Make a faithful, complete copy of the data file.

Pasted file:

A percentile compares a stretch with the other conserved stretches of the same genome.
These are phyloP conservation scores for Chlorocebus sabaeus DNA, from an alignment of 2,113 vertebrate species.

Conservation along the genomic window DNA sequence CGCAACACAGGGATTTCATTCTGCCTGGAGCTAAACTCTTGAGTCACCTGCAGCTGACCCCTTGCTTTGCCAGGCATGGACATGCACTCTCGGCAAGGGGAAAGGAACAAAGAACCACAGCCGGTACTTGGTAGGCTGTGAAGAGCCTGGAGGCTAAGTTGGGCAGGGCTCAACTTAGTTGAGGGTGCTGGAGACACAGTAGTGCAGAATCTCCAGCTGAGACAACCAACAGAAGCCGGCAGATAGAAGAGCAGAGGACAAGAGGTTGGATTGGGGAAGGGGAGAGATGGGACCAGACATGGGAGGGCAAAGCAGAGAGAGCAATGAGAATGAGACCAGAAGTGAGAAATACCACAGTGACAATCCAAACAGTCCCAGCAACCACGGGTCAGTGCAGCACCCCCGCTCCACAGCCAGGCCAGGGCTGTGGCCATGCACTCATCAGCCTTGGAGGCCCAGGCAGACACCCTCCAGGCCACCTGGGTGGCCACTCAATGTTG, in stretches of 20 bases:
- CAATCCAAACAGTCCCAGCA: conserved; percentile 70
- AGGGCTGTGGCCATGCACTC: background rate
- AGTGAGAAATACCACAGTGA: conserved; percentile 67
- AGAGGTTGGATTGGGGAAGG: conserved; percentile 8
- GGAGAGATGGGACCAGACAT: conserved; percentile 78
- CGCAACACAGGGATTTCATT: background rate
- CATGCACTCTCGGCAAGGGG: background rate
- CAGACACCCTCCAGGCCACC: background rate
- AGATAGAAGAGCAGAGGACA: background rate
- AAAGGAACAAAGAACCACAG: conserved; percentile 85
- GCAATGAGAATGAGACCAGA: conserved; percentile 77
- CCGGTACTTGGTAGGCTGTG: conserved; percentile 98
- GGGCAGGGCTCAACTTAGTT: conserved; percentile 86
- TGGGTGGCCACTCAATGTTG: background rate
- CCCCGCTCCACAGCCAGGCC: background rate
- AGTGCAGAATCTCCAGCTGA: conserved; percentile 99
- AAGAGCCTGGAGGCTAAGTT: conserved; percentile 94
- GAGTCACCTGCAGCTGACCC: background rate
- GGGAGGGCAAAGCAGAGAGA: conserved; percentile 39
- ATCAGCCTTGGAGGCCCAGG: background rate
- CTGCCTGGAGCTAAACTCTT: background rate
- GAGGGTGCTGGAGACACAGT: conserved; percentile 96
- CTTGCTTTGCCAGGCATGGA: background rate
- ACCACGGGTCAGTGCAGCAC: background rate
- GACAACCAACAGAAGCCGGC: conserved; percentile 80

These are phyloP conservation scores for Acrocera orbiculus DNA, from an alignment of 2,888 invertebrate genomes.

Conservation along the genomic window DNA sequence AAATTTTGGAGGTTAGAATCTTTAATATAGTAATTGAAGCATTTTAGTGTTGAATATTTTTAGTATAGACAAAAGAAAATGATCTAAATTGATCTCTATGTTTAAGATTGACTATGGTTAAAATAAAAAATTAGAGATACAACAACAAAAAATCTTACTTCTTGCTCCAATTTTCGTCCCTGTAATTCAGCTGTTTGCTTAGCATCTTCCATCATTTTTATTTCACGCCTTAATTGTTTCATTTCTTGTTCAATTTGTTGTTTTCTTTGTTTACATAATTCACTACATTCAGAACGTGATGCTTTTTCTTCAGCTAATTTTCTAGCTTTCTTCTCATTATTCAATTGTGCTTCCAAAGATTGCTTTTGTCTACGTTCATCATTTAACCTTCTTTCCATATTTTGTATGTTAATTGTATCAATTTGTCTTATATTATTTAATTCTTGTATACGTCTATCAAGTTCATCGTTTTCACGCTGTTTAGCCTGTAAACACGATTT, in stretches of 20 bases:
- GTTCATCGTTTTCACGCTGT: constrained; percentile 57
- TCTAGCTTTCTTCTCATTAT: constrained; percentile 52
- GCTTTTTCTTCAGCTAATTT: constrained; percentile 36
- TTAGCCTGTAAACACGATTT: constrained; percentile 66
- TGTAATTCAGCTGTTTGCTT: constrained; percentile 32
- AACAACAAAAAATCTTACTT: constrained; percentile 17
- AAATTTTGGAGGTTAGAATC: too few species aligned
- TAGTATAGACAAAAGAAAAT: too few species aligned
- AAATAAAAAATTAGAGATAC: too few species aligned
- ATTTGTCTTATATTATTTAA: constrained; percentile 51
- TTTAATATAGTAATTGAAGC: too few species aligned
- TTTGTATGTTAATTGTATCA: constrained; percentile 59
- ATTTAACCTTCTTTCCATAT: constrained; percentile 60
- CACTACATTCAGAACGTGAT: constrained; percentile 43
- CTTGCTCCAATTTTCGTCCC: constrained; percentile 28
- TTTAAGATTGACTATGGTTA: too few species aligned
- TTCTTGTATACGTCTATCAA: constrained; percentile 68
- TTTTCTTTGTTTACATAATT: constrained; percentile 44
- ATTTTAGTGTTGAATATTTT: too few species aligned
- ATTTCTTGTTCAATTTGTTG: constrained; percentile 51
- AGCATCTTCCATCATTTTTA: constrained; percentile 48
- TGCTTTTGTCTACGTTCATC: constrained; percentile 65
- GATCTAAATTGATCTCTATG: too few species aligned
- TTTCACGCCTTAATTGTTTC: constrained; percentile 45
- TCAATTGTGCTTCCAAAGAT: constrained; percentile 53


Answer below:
A percentile compares a stretch with the other conserved stretches of the same genome.
These are phyloP conservation scores for Chlorocebus sabaeus DNA, from an alignment of 2,113 vertebrate species.

Conservation along the genomic window DNA sequence CGCAACACAGGGATTTCATTCTGCCTGGAGCTAAACTCTTGAGTCACCTGCAGCTGACCCCTTGCTTTGCCAGGCATGGACATGCACTCTCGGCAAGGGGAAAGGAACAAAGAACCACAGCCGGTACTTGGTAGGCTGTGAAGAGCCTGGAGGCTAAGTTGGGCAGGGCTCAACTTAGTTGAGGGTGCTGGAGACACAGTAGTGCAGAATCTCCAGCTGAGACAACCAACAGAAGCCGGCAGATAGAAGAGCAGAGGACAAGAGGTTGGATTGGGGAAGGGGAGAGATGGGACCAGACATGGGAGGGCAAAGCAGAGAGAGCAATGAGAATGAGACCAGAAGTGAGAAATACCACAGTGACAATCCAAACAGTCCCAGCAACCACGGGTCAGTGCAGCACCCCCGCTCCACAGCCAGGCCAGGGCTGTGGCCATGCACTCATCAGCCTTGGAGGCCCAGGCAGACACCCTCCAGGCCACCTGGGTGGCCACTCAATGTTG, in stretches of 20 bases:
- CAATCCAAACAGTCCCAGCA: conserved; percentile 70
- AGGGCTGTGGCCATGCACTC: background rate
- AGTGAGAAATACCACAGTGA: conserved; percentile 67
- AGAGGTTGGATTGGGGAAGG: conserved; percentile 8
- GGAGAGATGGGACCAGACAT: conserved; percentile 78
- CGCAACACAGGGATTTCATT: background rate
- CATGCACTCTCGGCAAGGGG: background rate
- CAGACACCCTCCAGGCCACC: background rate
- AGATAGAAGAGCAGAGGACA: background rate
- AAAGGAACAAAGAACCACAG: conserved; percentile 85
- GCAATGAGAATGAGACCAGA: conserved; percentile 77
- CCGGTACTTGGTAGGCTGTG: conserved; percentile 98
- GGGCAGGGCTCAACTTAGTT: conserved; percentile 86
- TGGGTGGCCACTCAATGTTG: background rate
- CCCCGCTCCACAGCCAGGCC: background rate
- AGTGCAGAATCTCCAGCTGA: conserved; percentile 99
- AAGAGCCTGGAGGCTAAGTT: conserved; percentile 94
- GAGTCACCTGCAGCTGACCC: background rate
- GGGAGGGCAAAGCAGAGAGA: conserved; percentile 39
- ATCAGCCTTGGAGGCCCAGG: background rate
- CTGCCTGGAGCTAAACTCTT: background rate
- GAGGGTGCTGGAGACACAGT: conserved; percentile 96
- CTTGCTTTGCCAGGCATGGA: background rate
- ACCACGGGTCAGTGCAGCAC: background rate
- GACAACCAACAGAAGCCGGC: conserved; percentile 80

These are phyloP conservation scores for Acrocera orbiculus DNA, from an alignment of 2,888 invertebrate genomes.

Conservation along the genomic window DNA sequence AAATTTTGGAGGTTAGAATCTTTAATATAGTAATTGAAGCATTTTAGTGTTGAATATTTTTAGTATAGACAAAAGAAAATGATCTAAATTGATCTCTATGTTTAAGATTGACTATGGTTAAAATAAAAAATTAGAGATACAACAACAAAAAATCTTACTTCTTGCTCCAATTTTCGTCCCTGTAATTCAGCTGTTTGCTTAGCATCTTCCATCATTTTTATTTCACGCCTTAATTGTTTCATTTCTTGTTCAATTTGTTGTTTTCTTTGTTTACATAATTCACTACATTCAGAACGTGATGCTTTTTCTTCAGCTAATTTTCTAGCTTTCTTCTCATTATTCAATTGTGCTTCCAAAGATTGCTTTTGTCTACGTTCATCATTTAACCTTCTTTCCATATTTTGTATGTTAATTGTATCAATTTGTCTTATATTATTTAATTCTTGTATACGTCTATCAAGTTCATCGTTTTCACGCTGTTTAGCCTGTAAACACGATTT, in stretches of 20 bases:
- GTTCATCGTTTTCACGCTGT: constrained; percentile 57
- TCTAGCTTTCTTCTCATTAT: constrained; percentile 52
- GCTTTTTCTTCAGCTAATTT: constrained; percentile 36
- TTAGCCTGTAAACACGATTT: constrained; percentile 66
- TGTAATTCAGCTGTTTGCTT: constrained; percentile 32
- AACAACAAAAAATCTTACTT: constrained; percentile 17
- AAATTTTGGAGGTTAGAATC: too few species aligned
- TAGTATAGACAAAAGAAAAT: too few species aligned
- AAATAAAAAATTAGAGATAC: too few species aligned
- ATTTGTCTTATATTATTTAA: constrained; percentile 51
- TTTAATATAGTAATTGAAGC: too few species aligned
- TTTGTATGTTAATTGTATCA: constrained; percentile 59
- ATTTAACCTTCTTTCCATAT: constrained; percentile 60
- CACTACATTCAGAACGTGAT: constrained; percentile 43
- CTTGCTCCAATTTTCGTCCC: constrained; percentile 28
- TTTAAGATTGACTATGGTTA: too few species aligned
- TTCTTGTATACGTCTATCAA: constrained; percentile 68
- TTTTCTTTGTTTACATAATT: constrained; percentile 44
- ATTTTAGTGTTGAATATTTT: too few species aligned
- ATTTCTTGTTCAATTTGTTG: constrained; percentile 51
- AGCATCTTCCATCATTTTTA: constrained; percentile 48
- TGCTTTTGTCTACGTTCATC: constrained; percentile 65
- GATCTAAATTGATCTCTATG: too few species aligned
- TTTCACGCCTTAATTGTTTC: constrained; percentile 45
- TCAATTGTGCTTCCAAAGAT: constrained; percentile 53